Previous studies have showed the role of Alkanins and Shikonins in both accelerating formation of granulation tissue and wound healing in inflammation phase.[13] This study demonstrated that AE enhances fibroblast proliferation, collagen bundle synthesis, and vascularization and it showed anti-inflammatory impacts in the healing process of excisional wounds. Pirbalouti et al. in 2009 reported that both AE and Malva sylvestris causes more wound contraction and our results are agreed with their findings.[14] In two studies by Ashkani-Esfahani et al., it was shown that AE cream in concentrations of 10% and 20% affects the burn wounds, second and third degree ones, and improves the parameters such as fibroblast proliferation rate, collagen and vascular regeneration, and enhances wound closure rate.[10],[15] They found was no significant difference between the two AE treated groups. Our findings are agreed with their report. According to our result and previous studies AE shows promising potentials for repairing different kinds of skin wounds including burn-caused or excisional ones. However, more clinical studies are required to evaluate the effects of this plant and also its side effects for wound treatment.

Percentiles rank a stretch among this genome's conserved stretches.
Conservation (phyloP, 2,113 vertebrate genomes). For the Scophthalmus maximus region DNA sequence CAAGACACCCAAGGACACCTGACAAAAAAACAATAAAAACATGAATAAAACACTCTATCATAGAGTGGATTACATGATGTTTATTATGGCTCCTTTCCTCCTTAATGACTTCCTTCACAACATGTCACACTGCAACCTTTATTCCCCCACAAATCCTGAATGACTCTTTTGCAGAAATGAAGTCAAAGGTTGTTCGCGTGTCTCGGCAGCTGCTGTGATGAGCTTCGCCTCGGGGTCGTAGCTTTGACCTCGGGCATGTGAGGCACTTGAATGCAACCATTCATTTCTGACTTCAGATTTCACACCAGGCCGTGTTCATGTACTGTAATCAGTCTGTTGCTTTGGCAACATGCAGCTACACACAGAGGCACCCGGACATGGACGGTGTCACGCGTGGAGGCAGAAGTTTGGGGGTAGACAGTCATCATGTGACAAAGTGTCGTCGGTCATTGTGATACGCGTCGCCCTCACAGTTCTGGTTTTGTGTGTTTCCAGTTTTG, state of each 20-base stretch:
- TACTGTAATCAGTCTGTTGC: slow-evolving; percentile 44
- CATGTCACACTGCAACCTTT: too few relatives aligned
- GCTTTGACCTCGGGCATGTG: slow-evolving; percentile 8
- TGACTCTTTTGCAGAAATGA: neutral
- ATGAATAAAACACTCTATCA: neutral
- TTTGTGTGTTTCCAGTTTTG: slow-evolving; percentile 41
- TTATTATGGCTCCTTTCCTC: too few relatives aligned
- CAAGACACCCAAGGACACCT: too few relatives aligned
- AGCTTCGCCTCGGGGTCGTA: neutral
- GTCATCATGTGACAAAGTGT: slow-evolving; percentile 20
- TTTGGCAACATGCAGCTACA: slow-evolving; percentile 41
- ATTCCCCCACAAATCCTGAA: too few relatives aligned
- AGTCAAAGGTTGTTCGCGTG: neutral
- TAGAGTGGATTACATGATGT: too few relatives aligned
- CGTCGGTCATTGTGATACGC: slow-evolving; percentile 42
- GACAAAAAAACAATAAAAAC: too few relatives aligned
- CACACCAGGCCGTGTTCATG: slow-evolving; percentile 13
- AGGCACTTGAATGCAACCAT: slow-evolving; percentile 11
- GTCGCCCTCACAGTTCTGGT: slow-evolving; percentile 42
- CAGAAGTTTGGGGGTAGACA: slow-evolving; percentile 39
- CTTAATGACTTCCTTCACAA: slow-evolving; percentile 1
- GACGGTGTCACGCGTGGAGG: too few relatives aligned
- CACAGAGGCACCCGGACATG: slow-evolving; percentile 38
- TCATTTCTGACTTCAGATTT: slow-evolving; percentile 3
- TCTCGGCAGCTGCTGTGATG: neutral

This study is derived from Maryam Mohsenikia's thesis with number of 532256 in Islamic Azad University, Tehran medical Branch. The authors would like to thank research and technology department of Azad University and Dr Ali Noorafshan for participating in this study.

Financial support and sponsorship


Conflicts of interest

There are no conflicts of interest.

  References Top

Guo S, Dipietro LA. Factors affecting wound healing. J Dent Res 2010;89:219-29.  Back to cited text no. 1
Schultz GS, Wysocki A. Interactions between extracellular matrix and growth factors in wound healing. Wound Repair Regen 2009;17:153-62.  Back to cited text no. 2
Koh TJ, DiPietro LA. Inflammation and wound healing: The role of the macrophage. Expert Rev Mol Med 2011;13:e23.  Back to cited text no. 3
Zampell JC, Yan A, Avraham T, Daluvoy S, Weitman ES, Mehrara BJ. HIF-1α coordinates lymphangiogenesis during wound healing and in response to inflammation. FASEB J 2012;26:1027-39.  Back to cited text no. 4